Augmented calcium influx can cause biochemical alterations that involve degradative enzymes (proteases and endonucleases) leeding to neurodegeneration by excitotoxicity. PC12 cells (chromaffinergic rat pheochromocytoma cell line) are a useful model for investigating cell death by glutamate induced excitotoxicity in neurons. Upon treatment with nerve growth factor (NGF), PC12 cells culture shift their phenotype to a post-mitotic, differentiated, neurite-bearing NGF-dependent neuron. The purpose of the present study was to investigate the molecular response of central nervous system to glutamate induced excitotoxicity using PC12 cell cultures, after calpain inhibition treatment in different concentrations. These chromaffinergic transformed cells upon treatment with nerve growth factor (NGF), differentiate to a sympathetic phenotype expressing neurites and excitability. PC12-cells were cultured in full medium DMEM at 37° C with 5% CO2. To cause excitotoxicity from glutamate, undifferentiated and NGF-treated PC12 cultures in DMEM with low glucose concentrations have been exposed for 3h to glutamate in two concentrations (0,5 μM and 10 μM). We investigated the involvement of proteolysis in cell death induced by glutamate toxicity, using a calpain inhibitor MDL28170. Cell viability was estimated by a colorimetric method using MTT [3-(4,5-dimethylthiazol-2-yl)-2,5-diphenyl tetrazolium bromide. According to our results MDL28170 appears to have neuroprotective effects in excitotoxic injury caused by glutamate treatment. However, calpain inhibition is effective only in low glutamate concentrations. Our results indicate that the mechanisms implicated in cell death by glutamate excitotoxicity seem to differentially engage calpain dependent and independent pathways.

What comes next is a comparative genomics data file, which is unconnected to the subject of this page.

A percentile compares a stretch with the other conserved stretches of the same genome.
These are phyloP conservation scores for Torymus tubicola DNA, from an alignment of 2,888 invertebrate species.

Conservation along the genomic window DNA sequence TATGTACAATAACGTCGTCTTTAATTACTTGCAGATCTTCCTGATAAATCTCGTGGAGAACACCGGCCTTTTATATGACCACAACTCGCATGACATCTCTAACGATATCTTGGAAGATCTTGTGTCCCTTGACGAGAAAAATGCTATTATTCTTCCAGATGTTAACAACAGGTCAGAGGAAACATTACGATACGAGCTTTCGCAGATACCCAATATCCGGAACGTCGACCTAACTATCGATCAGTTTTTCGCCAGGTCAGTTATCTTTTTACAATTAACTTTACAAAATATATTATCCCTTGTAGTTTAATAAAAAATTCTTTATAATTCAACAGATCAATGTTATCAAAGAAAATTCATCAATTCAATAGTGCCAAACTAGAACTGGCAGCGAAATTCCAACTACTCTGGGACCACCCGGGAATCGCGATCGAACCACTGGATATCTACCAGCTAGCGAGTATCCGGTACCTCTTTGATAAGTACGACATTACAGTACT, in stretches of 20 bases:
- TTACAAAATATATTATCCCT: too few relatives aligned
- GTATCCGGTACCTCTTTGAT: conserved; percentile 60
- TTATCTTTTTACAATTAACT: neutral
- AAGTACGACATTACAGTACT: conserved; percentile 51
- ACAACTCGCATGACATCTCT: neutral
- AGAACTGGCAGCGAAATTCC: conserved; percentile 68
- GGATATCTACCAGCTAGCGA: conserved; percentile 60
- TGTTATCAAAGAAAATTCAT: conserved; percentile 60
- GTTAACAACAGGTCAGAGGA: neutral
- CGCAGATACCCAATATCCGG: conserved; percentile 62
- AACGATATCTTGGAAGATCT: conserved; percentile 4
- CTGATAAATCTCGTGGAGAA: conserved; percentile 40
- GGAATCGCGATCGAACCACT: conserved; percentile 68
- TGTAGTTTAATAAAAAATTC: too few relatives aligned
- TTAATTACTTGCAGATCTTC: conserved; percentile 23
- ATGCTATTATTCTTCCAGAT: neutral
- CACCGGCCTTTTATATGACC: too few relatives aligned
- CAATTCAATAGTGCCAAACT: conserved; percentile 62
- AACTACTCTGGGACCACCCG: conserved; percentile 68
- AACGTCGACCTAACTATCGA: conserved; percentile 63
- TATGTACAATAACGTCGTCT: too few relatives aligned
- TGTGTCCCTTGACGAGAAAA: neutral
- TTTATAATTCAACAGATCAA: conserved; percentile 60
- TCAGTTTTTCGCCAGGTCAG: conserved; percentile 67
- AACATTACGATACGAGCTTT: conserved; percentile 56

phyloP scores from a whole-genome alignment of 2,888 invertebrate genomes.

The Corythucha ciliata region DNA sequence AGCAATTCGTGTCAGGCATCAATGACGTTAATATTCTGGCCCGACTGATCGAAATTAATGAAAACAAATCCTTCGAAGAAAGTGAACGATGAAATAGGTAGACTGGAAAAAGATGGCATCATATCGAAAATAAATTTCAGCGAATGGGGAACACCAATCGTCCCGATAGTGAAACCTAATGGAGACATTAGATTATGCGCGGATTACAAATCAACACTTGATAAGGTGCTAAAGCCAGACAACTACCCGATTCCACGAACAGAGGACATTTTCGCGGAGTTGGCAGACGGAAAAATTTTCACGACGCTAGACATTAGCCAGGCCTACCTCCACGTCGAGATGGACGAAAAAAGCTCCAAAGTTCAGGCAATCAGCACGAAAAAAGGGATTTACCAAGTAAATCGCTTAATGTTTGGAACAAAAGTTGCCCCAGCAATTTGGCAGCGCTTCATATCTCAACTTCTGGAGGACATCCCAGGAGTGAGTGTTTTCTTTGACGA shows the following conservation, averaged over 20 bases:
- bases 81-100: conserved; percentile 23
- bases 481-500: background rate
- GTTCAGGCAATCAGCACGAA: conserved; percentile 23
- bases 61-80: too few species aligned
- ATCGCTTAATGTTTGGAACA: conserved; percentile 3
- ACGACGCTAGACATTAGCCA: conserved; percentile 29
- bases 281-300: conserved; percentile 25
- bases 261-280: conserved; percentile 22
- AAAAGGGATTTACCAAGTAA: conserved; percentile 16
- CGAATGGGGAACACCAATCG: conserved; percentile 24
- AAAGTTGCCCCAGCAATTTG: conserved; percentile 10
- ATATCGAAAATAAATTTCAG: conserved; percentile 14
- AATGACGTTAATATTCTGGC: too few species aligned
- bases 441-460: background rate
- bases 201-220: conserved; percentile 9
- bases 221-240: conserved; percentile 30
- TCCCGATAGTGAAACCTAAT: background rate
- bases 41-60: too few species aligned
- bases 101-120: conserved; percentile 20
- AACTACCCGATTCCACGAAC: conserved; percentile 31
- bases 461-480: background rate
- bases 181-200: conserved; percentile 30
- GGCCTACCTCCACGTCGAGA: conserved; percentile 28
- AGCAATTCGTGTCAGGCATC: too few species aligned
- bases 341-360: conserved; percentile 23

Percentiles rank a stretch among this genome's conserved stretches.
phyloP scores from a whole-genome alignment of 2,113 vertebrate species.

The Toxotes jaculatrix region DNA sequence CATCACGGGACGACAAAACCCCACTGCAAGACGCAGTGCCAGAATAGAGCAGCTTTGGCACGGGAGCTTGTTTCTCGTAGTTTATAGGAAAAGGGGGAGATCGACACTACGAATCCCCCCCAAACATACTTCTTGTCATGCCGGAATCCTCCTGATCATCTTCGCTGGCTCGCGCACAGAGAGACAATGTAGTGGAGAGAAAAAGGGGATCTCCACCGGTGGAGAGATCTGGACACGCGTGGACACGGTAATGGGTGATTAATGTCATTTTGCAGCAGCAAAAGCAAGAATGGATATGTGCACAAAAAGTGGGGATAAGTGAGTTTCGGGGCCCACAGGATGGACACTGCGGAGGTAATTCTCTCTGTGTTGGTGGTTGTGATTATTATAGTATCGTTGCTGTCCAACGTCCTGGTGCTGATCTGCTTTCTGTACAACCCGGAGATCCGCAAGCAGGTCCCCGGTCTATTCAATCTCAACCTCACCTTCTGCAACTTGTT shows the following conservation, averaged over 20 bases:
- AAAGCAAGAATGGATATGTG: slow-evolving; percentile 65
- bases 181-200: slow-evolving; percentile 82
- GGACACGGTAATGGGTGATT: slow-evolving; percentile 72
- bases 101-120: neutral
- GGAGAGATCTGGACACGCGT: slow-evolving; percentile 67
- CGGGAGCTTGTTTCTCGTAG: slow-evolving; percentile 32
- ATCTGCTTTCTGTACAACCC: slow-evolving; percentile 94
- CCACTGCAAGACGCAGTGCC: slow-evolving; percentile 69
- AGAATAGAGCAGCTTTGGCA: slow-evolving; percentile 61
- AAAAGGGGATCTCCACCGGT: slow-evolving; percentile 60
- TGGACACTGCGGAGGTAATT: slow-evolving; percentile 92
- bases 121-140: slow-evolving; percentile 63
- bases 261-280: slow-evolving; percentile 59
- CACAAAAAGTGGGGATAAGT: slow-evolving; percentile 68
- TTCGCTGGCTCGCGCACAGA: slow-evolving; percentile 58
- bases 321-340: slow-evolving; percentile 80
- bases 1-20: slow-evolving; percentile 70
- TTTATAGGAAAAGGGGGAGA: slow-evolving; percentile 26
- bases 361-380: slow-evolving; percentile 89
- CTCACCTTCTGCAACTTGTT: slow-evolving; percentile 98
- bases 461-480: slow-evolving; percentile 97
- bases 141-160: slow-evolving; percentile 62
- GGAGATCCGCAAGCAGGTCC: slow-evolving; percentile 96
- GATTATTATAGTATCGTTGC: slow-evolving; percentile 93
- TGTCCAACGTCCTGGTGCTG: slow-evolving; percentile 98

|Number of pages||4|
|Journal||Epitheorese Klinikes Farmakologias kai Farmakokinetikes|
|Publication status||Published - 27 May 2009|